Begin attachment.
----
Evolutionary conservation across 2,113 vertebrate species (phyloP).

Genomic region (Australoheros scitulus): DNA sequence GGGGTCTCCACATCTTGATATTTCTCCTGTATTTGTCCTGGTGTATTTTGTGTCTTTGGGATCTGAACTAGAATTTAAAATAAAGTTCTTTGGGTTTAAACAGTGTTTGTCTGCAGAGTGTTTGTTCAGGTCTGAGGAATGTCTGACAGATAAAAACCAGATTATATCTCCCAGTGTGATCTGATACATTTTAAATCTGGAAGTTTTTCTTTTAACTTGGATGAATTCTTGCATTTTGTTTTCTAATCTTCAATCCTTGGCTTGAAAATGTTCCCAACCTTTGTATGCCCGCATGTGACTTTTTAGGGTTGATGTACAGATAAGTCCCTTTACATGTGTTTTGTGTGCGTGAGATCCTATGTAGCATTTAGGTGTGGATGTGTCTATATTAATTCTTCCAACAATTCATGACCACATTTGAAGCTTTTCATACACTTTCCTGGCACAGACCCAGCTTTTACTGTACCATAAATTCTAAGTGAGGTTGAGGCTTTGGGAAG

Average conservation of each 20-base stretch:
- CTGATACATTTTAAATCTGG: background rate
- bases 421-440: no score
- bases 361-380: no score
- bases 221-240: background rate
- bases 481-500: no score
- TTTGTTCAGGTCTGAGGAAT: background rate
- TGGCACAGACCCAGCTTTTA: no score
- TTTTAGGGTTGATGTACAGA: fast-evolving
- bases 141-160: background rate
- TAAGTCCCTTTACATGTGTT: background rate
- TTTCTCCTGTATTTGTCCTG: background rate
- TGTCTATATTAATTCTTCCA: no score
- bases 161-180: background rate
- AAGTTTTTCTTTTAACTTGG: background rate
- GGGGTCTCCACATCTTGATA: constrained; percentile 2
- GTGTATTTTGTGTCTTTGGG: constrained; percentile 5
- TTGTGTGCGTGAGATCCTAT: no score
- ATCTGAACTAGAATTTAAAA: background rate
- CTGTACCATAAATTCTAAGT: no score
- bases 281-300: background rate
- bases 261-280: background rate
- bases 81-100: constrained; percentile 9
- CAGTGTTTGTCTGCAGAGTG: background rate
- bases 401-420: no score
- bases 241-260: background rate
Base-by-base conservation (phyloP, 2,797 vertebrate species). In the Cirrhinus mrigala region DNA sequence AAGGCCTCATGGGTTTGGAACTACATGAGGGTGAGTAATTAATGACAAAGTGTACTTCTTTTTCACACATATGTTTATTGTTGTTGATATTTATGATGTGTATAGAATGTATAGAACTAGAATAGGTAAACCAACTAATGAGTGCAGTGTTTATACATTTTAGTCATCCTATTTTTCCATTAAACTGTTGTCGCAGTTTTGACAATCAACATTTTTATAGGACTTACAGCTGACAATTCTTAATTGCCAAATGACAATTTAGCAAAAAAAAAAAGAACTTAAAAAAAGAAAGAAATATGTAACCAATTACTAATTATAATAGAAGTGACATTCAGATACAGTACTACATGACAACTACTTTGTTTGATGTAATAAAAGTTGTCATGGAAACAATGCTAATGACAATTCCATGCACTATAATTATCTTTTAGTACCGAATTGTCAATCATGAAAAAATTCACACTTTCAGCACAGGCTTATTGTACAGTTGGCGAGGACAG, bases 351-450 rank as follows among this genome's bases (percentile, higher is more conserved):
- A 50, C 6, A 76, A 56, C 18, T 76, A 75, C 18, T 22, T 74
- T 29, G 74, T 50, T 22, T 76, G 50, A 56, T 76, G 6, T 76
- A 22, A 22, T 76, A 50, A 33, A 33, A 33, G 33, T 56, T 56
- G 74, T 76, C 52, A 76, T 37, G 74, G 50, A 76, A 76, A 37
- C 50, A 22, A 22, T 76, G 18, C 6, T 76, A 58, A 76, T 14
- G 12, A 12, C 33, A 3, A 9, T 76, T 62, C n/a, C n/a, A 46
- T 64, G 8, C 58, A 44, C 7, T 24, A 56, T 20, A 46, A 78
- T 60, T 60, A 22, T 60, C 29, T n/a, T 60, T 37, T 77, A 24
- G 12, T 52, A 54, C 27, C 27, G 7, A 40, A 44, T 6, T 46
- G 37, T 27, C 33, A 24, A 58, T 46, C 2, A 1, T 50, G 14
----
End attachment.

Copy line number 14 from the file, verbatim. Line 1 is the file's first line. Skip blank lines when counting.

- TTTCTCCTGTATTTGTCCTG: background rate